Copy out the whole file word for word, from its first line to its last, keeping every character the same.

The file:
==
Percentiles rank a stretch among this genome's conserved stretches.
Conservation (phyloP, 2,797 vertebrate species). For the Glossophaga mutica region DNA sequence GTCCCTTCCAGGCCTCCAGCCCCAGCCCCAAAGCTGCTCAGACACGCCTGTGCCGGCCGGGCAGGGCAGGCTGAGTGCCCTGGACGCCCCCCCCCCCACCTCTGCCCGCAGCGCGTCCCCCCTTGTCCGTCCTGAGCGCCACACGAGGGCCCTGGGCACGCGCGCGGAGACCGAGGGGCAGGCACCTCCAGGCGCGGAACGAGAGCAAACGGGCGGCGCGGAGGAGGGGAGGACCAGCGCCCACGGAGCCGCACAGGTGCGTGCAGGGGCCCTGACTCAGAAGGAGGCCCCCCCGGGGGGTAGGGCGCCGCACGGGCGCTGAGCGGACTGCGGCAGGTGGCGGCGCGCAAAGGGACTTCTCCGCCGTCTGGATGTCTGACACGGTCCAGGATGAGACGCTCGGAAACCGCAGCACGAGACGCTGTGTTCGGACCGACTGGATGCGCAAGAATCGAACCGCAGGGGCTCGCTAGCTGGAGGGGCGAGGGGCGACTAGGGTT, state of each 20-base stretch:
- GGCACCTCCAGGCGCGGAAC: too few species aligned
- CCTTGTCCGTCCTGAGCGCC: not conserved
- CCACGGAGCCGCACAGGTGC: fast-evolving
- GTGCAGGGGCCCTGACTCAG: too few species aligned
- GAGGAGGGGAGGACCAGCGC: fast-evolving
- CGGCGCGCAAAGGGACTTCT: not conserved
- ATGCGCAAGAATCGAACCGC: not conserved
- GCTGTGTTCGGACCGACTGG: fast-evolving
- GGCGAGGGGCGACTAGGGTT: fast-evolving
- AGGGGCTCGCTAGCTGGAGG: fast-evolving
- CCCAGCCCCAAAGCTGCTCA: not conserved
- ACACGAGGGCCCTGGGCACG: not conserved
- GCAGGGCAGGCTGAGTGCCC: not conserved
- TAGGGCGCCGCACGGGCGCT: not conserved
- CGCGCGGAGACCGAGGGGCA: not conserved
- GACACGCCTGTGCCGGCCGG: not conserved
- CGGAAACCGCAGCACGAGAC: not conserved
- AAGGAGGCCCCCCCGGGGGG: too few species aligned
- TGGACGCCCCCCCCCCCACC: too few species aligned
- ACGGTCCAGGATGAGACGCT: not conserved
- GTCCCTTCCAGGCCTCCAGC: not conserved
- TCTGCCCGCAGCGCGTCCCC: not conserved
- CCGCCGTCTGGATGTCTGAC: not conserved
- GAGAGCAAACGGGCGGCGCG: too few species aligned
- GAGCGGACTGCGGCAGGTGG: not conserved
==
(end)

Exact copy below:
Percentiles rank a stretch among this genome's conserved stretches.
Conservation (phyloP, 2,797 vertebrate species). For the Glossophaga mutica region DNA sequence GTCCCTTCCAGGCCTCCAGCCCCAGCCCCAAAGCTGCTCAGACACGCCTGTGCCGGCCGGGCAGGGCAGGCTGAGTGCCCTGGACGCCCCCCCCCCCACCTCTGCCCGCAGCGCGTCCCCCCTTGTCCGTCCTGAGCGCCACACGAGGGCCCTGGGCACGCGCGCGGAGACCGAGGGGCAGGCACCTCCAGGCGCGGAACGAGAGCAAACGGGCGGCGCGGAGGAGGGGAGGACCAGCGCCCACGGAGCCGCACAGGTGCGTGCAGGGGCCCTGACTCAGAAGGAGGCCCCCCCGGGGGGTAGGGCGCCGCACGGGCGCTGAGCGGACTGCGGCAGGTGGCGGCGCGCAAAGGGACTTCTCCGCCGTCTGGATGTCTGACACGGTCCAGGATGAGACGCTCGGAAACCGCAGCACGAGACGCTGTGTTCGGACCGACTGGATGCGCAAGAATCGAACCGCAGGGGCTCGCTAGCTGGAGGGGCGAGGGGCGACTAGGGTT, state of each 20-base stretch:
- GGCACCTCCAGGCGCGGAAC: too few species aligned
- CCTTGTCCGTCCTGAGCGCC: not conserved
- CCACGGAGCCGCACAGGTGC: fast-evolving
- GTGCAGGGGCCCTGACTCAG: too few species aligned
- GAGGAGGGGAGGACCAGCGC: fast-evolving
- CGGCGCGCAAAGGGACTTCT: not conserved
- ATGCGCAAGAATCGAACCGC: not conserved
- GCTGTGTTCGGACCGACTGG: fast-evolving
- GGCGAGGGGCGACTAGGGTT: fast-evolving
- AGGGGCTCGCTAGCTGGAGG: fast-evolving
- CCCAGCCCCAAAGCTGCTCA: not conserved
- ACACGAGGGCCCTGGGCACG: not conserved
- GCAGGGCAGGCTGAGTGCCC: not conserved
- TAGGGCGCCGCACGGGCGCT: not conserved
- CGCGCGGAGACCGAGGGGCA: not conserved
- GACACGCCTGTGCCGGCCGG: not conserved
- CGGAAACCGCAGCACGAGAC: not conserved
- AAGGAGGCCCCCCCGGGGGG: too few species aligned
- TGGACGCCCCCCCCCCCACC: too few species aligned
- ACGGTCCAGGATGAGACGCT: not conserved
- GTCCCTTCCAGGCCTCCAGC: not conserved
- TCTGCCCGCAGCGCGTCCCC: not conserved
- CCGCCGTCTGGATGTCTGAC: not conserved
- GAGAGCAAACGGGCGGCGCG: too few species aligned
- GAGCGGACTGCGGCAGGTGG: not conserved